Paramilitary: A Few Good Mercenaries


August 17, 2012: In the last decade the Western media has managed to misunderstand, misinterpret, and malign what they like to call PSC (Private Security Contractors). A lot of them were used in Iraq and continue to be used in Afghanistan to guard bases, convoys, embassies, and anything or anyone the Islamic terrorists want to attack. In Iraq PSC strength peaked in 2009, with 15,279 PSC personnel. There are still over 3,000 of them there, mostly protecting embassy personnel and foreign aid officials. Currently the U.S. employs about 18,000 PSC personnel worldwide. The 11,000 or so in Afghanistan not only provide security but also train Afghan police and assist in destroying opium and heroin production. All this PSC activity gets little media coverage and even less interest by reporters in the ancient origins of PSCs (and military contractors in general) and how the United States had been using them for centuries.

Instead the media and entertainment industries decided that military contractors were the new bad guys and expended considerable effort inventing and publicizing anything evil about contractors that could be passed off as plausible. This led politicians to demand that many contractor jobs be given back to government employees. This was called "insourcing" and once the implications of this were clearly explained, calls for it to happen disappeared.

The problem, from the beginning, is that the media either didn't understand the use, and history, of military contractors or just ignored that reality. The fact of the matter is that contractors have been around for thousands of years and have become more common in the last fifty years for the simple reason that they are cheaper and more effective than using troops or government employees. Ordering insourcing didn't change that fact of life, as the politicians quickly learned.

The presence of so many civilian contractors in the combat zone was first noted in Iraq. Three years ago there was one civilian contractor for each member of the military in Iraq. Thus half the American force was civilians. This is not the first time this has happened. In the 1990s, half the American peacekeeping force in the Balkans was civilian contractors. In past wars the percentage varied. During the 1991 Gulf war contractors were only about two percent of the force. That was because the U.S. troops came to liberate Kuwait and leave. Moreover, Saudi Arabia, and other Gulf States, had bases and plenty of civilian workers they allowed U.S. forces to use for the operation. The American troops basically lived "in the field" as they would in a conventional war.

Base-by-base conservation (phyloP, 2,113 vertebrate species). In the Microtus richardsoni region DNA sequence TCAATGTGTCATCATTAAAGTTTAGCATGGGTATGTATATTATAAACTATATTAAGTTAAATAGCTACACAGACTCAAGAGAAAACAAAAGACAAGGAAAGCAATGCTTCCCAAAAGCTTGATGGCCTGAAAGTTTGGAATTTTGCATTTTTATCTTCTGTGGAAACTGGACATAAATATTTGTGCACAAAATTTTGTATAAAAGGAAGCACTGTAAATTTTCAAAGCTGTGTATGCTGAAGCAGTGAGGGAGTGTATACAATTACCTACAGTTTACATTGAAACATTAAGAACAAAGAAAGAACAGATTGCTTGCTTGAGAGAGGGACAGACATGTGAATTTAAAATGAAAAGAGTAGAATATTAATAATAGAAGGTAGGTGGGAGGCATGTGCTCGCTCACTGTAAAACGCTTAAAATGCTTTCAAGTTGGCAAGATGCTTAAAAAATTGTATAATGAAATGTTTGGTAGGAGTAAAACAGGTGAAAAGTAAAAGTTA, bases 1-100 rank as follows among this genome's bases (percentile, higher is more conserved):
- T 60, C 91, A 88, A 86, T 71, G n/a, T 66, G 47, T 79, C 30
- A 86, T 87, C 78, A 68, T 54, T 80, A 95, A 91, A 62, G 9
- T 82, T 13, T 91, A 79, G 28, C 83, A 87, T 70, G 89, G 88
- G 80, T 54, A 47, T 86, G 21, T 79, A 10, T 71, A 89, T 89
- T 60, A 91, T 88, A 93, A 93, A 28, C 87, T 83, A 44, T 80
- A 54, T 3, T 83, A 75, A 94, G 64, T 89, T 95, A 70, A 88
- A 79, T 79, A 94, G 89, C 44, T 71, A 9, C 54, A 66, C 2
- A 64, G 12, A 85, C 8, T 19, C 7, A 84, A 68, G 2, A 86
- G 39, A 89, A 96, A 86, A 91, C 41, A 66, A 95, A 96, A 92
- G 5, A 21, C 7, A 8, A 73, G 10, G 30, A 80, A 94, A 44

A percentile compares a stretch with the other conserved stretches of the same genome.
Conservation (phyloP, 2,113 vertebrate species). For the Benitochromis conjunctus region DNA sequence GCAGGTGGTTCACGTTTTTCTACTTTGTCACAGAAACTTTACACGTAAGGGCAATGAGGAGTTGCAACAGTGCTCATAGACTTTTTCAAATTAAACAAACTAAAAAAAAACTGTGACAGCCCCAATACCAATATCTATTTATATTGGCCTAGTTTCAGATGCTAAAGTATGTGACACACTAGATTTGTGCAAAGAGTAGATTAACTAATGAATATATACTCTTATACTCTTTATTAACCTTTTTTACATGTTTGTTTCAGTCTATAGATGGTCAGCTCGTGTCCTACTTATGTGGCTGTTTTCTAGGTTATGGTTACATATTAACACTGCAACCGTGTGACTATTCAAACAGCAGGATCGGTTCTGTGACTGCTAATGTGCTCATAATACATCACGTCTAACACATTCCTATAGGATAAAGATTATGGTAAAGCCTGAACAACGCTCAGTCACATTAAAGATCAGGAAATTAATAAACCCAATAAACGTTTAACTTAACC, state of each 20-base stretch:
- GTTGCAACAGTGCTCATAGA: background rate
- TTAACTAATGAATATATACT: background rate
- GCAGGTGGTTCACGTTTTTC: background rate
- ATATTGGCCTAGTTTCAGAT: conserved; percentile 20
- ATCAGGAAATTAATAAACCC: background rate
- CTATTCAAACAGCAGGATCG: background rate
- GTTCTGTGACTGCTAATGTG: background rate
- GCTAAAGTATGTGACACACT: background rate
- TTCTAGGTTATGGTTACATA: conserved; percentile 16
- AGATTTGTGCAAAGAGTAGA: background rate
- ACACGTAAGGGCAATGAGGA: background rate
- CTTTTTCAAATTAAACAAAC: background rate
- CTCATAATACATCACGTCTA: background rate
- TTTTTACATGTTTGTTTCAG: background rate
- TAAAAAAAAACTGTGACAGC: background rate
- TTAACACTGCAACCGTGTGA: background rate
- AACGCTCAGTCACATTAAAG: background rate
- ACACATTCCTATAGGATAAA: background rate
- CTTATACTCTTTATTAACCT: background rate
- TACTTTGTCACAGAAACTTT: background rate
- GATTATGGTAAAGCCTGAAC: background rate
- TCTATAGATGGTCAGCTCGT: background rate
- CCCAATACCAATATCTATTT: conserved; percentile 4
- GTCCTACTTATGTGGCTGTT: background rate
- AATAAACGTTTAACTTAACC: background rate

In the Vietnam War, where U.S. troops were there for a long time, contractors were 16 percent of the force. In the Korean War civilians were 28 percent of the force. During World War II it was 12 percent, it was 4 percent in World War I, during the U.S. Civil War it was 17 percent, during the Mexican-American War it was 15 percent, and during the Revolutionary War it was 18 percent. It was not just the U.S. that was using contractors in Iraq and Afghanistan but many other nations around the world have been doing the same thing. It's particularly popular in Europe, but even Russia and China are picking up on this. And this has been going on everywhere for a long time.

This current trend is actually a return to the past, when many of the "non-combat" troops were civilians. Another problem is the shrinking proportion of troops who actually fight. A century ago most armies comprised over 80 percent fighters and the rest "camp followers (support troops) in uniform." Today the ratio is reversed and therein resides a major problem. Way back in the day, the support troops were called "camp followers," and they took care of supply, support, medical care, maintenance, and "entertainment" (that's where the term "camp follower" got a bad name). The majority of these people were men and some of them were armed, mainly for defending the camp if the combat troops got beat real bad and needed somewhere to retreat to. The military is using a lot more civilians now. In an age when most troops are highly paid volunteers, it's cheaper to hire additional civilians, on short term contracts, than it is to recruit and train more troops.